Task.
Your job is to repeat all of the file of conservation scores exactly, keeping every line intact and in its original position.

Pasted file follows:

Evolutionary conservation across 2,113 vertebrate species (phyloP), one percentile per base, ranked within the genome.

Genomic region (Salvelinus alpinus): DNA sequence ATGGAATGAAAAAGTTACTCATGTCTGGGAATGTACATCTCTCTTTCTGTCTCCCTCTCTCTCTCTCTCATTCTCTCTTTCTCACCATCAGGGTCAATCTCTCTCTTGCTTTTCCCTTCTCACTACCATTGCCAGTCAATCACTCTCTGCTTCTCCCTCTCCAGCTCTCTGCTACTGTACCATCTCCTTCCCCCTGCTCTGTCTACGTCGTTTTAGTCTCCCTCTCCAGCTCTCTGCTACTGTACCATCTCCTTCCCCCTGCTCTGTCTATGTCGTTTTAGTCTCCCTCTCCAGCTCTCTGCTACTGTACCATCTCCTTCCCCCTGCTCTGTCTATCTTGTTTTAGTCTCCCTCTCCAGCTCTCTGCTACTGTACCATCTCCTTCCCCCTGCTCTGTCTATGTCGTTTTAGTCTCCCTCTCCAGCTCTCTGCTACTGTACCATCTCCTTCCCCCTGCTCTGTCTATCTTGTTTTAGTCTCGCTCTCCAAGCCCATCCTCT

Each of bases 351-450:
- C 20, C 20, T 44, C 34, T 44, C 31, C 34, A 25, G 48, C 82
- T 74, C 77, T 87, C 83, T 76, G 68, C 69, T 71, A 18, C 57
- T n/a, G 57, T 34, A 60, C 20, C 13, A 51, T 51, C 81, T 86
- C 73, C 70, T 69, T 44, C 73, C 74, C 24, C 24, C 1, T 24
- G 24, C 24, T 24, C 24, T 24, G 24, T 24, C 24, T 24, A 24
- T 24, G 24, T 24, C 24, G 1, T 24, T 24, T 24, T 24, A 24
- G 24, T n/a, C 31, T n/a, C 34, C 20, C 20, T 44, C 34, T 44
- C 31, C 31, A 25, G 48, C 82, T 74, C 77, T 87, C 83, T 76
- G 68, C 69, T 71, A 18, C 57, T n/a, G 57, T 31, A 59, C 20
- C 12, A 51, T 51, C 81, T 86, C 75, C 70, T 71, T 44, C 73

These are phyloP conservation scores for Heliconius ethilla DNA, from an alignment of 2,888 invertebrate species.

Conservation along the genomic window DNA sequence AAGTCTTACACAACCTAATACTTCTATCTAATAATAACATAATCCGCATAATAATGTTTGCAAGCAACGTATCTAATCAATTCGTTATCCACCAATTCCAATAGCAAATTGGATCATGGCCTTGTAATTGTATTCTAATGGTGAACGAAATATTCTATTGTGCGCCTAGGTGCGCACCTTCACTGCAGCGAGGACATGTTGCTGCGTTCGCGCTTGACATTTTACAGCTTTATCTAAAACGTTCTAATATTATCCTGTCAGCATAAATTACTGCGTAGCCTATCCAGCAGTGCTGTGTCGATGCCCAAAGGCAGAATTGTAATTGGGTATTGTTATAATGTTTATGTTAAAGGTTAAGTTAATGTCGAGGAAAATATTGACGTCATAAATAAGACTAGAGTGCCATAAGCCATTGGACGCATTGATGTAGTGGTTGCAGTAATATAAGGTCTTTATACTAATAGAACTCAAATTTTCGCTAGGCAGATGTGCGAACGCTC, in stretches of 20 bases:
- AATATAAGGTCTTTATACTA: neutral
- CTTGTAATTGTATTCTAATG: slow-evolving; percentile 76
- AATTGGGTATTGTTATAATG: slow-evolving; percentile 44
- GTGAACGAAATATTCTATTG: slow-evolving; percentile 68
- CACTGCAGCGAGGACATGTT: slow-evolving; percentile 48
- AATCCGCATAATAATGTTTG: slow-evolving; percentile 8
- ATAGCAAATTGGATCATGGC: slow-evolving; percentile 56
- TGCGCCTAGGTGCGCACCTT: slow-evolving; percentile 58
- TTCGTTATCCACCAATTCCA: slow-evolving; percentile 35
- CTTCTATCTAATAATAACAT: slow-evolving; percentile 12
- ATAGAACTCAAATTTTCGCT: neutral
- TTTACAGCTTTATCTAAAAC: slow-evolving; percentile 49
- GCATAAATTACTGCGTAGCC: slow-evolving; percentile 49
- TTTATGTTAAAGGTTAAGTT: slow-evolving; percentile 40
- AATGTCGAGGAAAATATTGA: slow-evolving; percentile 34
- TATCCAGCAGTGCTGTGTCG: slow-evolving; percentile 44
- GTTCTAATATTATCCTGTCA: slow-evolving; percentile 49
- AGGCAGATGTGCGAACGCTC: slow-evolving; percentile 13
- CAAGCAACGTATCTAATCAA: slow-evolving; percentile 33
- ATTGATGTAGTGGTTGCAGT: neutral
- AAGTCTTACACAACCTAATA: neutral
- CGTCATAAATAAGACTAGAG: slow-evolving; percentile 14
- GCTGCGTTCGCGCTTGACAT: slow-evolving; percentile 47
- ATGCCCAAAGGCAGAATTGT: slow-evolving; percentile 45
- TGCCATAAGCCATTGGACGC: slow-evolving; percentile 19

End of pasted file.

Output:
Evolutionary conservation across 2,113 vertebrate species (phyloP), one percentile per base, ranked within the genome.

Genomic region (Salvelinus alpinus): DNA sequence ATGGAATGAAAAAGTTACTCATGTCTGGGAATGTACATCTCTCTTTCTGTCTCCCTCTCTCTCTCTCTCATTCTCTCTTTCTCACCATCAGGGTCAATCTCTCTCTTGCTTTTCCCTTCTCACTACCATTGCCAGTCAATCACTCTCTGCTTCTCCCTCTCCAGCTCTCTGCTACTGTACCATCTCCTTCCCCCTGCTCTGTCTACGTCGTTTTAGTCTCCCTCTCCAGCTCTCTGCTACTGTACCATCTCCTTCCCCCTGCTCTGTCTATGTCGTTTTAGTCTCCCTCTCCAGCTCTCTGCTACTGTACCATCTCCTTCCCCCTGCTCTGTCTATCTTGTTTTAGTCTCCCTCTCCAGCTCTCTGCTACTGTACCATCTCCTTCCCCCTGCTCTGTCTATGTCGTTTTAGTCTCCCTCTCCAGCTCTCTGCTACTGTACCATCTCCTTCCCCCTGCTCTGTCTATCTTGTTTTAGTCTCGCTCTCCAAGCCCATCCTCT

Each of bases 351-450:
- C 20, C 20, T 44, C 34, T 44, C 31, C 34, A 25, G 48, C 82
- T 74, C 77, T 87, C 83, T 76, G 68, C 69, T 71, A 18, C 57
- T n/a, G 57, T 34, A 60, C 20, C 13, A 51, T 51, C 81, T 86
- C 73, C 70, T 69, T 44, C 73, C 74, C 24, C 24, C 1, T 24
- G 24, C 24, T 24, C 24, T 24, G 24, T 24, C 24, T 24, A 24
- T 24, G 24, T 24, C 24, G 1, T 24, T 24, T 24, T 24, A 24
- G 24, T n/a, C 31, T n/a, C 34, C 20, C 20, T 44, C 34, T 44
- C 31, C 31, A 25, G 48, C 82, T 74, C 77, T 87, C 83, T 76
- G 68, C 69, T 71, A 18, C 57, T n/a, G 57, T 31, A 59, C 20
- C 12, A 51, T 51, C 81, T 86, C 75, C 70, T 71, T 44, C 73

These are phyloP conservation scores for Heliconius ethilla DNA, from an alignment of 2,888 invertebrate species.

Conservation along the genomic window DNA sequence AAGTCTTACACAACCTAATACTTCTATCTAATAATAACATAATCCGCATAATAATGTTTGCAAGCAACGTATCTAATCAATTCGTTATCCACCAATTCCAATAGCAAATTGGATCATGGCCTTGTAATTGTATTCTAATGGTGAACGAAATATTCTATTGTGCGCCTAGGTGCGCACCTTCACTGCAGCGAGGACATGTTGCTGCGTTCGCGCTTGACATTTTACAGCTTTATCTAAAACGTTCTAATATTATCCTGTCAGCATAAATTACTGCGTAGCCTATCCAGCAGTGCTGTGTCGATGCCCAAAGGCAGAATTGTAATTGGGTATTGTTATAATGTTTATGTTAAAGGTTAAGTTAATGTCGAGGAAAATATTGACGTCATAAATAAGACTAGAGTGCCATAAGCCATTGGACGCATTGATGTAGTGGTTGCAGTAATATAAGGTCTTTATACTAATAGAACTCAAATTTTCGCTAGGCAGATGTGCGAACGCTC, in stretches of 20 bases:
- AATATAAGGTCTTTATACTA: neutral
- CTTGTAATTGTATTCTAATG: slow-evolving; percentile 76
- AATTGGGTATTGTTATAATG: slow-evolving; percentile 44
- GTGAACGAAATATTCTATTG: slow-evolving; percentile 68
- CACTGCAGCGAGGACATGTT: slow-evolving; percentile 48
- AATCCGCATAATAATGTTTG: slow-evolving; percentile 8
- ATAGCAAATTGGATCATGGC: slow-evolving; percentile 56
- TGCGCCTAGGTGCGCACCTT: slow-evolving; percentile 58
- TTCGTTATCCACCAATTCCA: slow-evolving; percentile 35
- CTTCTATCTAATAATAACAT: slow-evolving; percentile 12
- ATAGAACTCAAATTTTCGCT: neutral
- TTTACAGCTTTATCTAAAAC: slow-evolving; percentile 49
- GCATAAATTACTGCGTAGCC: slow-evolving; percentile 49
- TTTATGTTAAAGGTTAAGTT: slow-evolving; percentile 40
- AATGTCGAGGAAAATATTGA: slow-evolving; percentile 34
- TATCCAGCAGTGCTGTGTCG: slow-evolving; percentile 44
- GTTCTAATATTATCCTGTCA: slow-evolving; percentile 49
- AGGCAGATGTGCGAACGCTC: slow-evolving; percentile 13
- CAAGCAACGTATCTAATCAA: slow-evolving; percentile 33
- ATTGATGTAGTGGTTGCAGT: neutral
- AAGTCTTACACAACCTAATA: neutral
- CGTCATAAATAAGACTAGAG: slow-evolving; percentile 14
- GCTGCGTTCGCGCTTGACAT: slow-evolving; percentile 47
- ATGCCCAAAGGCAGAATTGT: slow-evolving; percentile 45
- TGCCATAAGCCATTGGACGC: slow-evolving; percentile 19